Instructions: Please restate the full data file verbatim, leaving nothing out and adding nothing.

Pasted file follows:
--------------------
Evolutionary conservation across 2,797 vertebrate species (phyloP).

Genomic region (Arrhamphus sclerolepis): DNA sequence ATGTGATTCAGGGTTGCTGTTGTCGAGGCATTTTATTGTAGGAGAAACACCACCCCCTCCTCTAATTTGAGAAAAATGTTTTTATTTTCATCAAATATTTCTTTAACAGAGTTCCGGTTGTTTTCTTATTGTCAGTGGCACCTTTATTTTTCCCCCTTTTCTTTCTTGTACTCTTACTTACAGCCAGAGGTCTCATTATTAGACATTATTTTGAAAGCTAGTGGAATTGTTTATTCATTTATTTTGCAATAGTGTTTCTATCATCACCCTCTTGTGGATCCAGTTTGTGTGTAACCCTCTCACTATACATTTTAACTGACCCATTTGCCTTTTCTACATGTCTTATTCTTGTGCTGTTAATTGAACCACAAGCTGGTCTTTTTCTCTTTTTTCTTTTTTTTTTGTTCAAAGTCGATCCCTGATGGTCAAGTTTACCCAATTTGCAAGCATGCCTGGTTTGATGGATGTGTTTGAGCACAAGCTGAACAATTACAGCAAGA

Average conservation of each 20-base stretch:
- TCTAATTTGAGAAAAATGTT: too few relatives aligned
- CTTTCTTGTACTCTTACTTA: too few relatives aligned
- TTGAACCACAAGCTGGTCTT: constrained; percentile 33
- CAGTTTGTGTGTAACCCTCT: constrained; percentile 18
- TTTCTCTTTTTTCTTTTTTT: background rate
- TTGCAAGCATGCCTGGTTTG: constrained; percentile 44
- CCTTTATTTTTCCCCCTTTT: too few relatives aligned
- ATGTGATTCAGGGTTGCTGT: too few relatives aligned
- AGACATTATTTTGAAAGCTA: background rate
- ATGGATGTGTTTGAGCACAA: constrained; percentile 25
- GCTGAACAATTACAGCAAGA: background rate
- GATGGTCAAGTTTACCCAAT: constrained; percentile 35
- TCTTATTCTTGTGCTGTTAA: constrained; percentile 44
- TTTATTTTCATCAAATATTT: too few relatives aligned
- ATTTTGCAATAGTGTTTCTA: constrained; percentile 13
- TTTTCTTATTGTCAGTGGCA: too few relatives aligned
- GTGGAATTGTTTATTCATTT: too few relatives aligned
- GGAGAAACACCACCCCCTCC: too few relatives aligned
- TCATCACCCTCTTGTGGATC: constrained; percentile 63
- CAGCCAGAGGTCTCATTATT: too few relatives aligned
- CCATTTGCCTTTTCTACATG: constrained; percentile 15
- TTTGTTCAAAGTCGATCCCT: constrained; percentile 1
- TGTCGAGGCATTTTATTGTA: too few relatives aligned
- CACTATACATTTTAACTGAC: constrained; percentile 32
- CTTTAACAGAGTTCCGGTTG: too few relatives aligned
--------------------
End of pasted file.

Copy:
Evolutionary conservation across 2,797 vertebrate species (phyloP).

Genomic region (Arrhamphus sclerolepis): DNA sequence ATGTGATTCAGGGTTGCTGTTGTCGAGGCATTTTATTGTAGGAGAAACACCACCCCCTCCTCTAATTTGAGAAAAATGTTTTTATTTTCATCAAATATTTCTTTAACAGAGTTCCGGTTGTTTTCTTATTGTCAGTGGCACCTTTATTTTTCCCCCTTTTCTTTCTTGTACTCTTACTTACAGCCAGAGGTCTCATTATTAGACATTATTTTGAAAGCTAGTGGAATTGTTTATTCATTTATTTTGCAATAGTGTTTCTATCATCACCCTCTTGTGGATCCAGTTTGTGTGTAACCCTCTCACTATACATTTTAACTGACCCATTTGCCTTTTCTACATGTCTTATTCTTGTGCTGTTAATTGAACCACAAGCTGGTCTTTTTCTCTTTTTTCTTTTTTTTTTGTTCAAAGTCGATCCCTGATGGTCAAGTTTACCCAATTTGCAAGCATGCCTGGTTTGATGGATGTGTTTGAGCACAAGCTGAACAATTACAGCAAGA

Average conservation of each 20-base stretch:
- TCTAATTTGAGAAAAATGTT: too few relatives aligned
- CTTTCTTGTACTCTTACTTA: too few relatives aligned
- TTGAACCACAAGCTGGTCTT: constrained; percentile 33
- CAGTTTGTGTGTAACCCTCT: constrained; percentile 18
- TTTCTCTTTTTTCTTTTTTT: background rate
- TTGCAAGCATGCCTGGTTTG: constrained; percentile 44
- CCTTTATTTTTCCCCCTTTT: too few relatives aligned
- ATGTGATTCAGGGTTGCTGT: too few relatives aligned
- AGACATTATTTTGAAAGCTA: background rate
- ATGGATGTGTTTGAGCACAA: constrained; percentile 25
- GCTGAACAATTACAGCAAGA: background rate
- GATGGTCAAGTTTACCCAAT: constrained; percentile 35
- TCTTATTCTTGTGCTGTTAA: constrained; percentile 44
- TTTATTTTCATCAAATATTT: too few relatives aligned
- ATTTTGCAATAGTGTTTCTA: constrained; percentile 13
- TTTTCTTATTGTCAGTGGCA: too few relatives aligned
- GTGGAATTGTTTATTCATTT: too few relatives aligned
- GGAGAAACACCACCCCCTCC: too few relatives aligned
- TCATCACCCTCTTGTGGATC: constrained; percentile 63
- CAGCCAGAGGTCTCATTATT: too few relatives aligned
- CCATTTGCCTTTTCTACATG: constrained; percentile 15
- TTTGTTCAAAGTCGATCCCT: constrained; percentile 1
- TGTCGAGGCATTTTATTGTA: too few relatives aligned
- CACTATACATTTTAACTGAC: constrained; percentile 32
- CTTTAACAGAGTTCCGGTTG: too few relatives aligned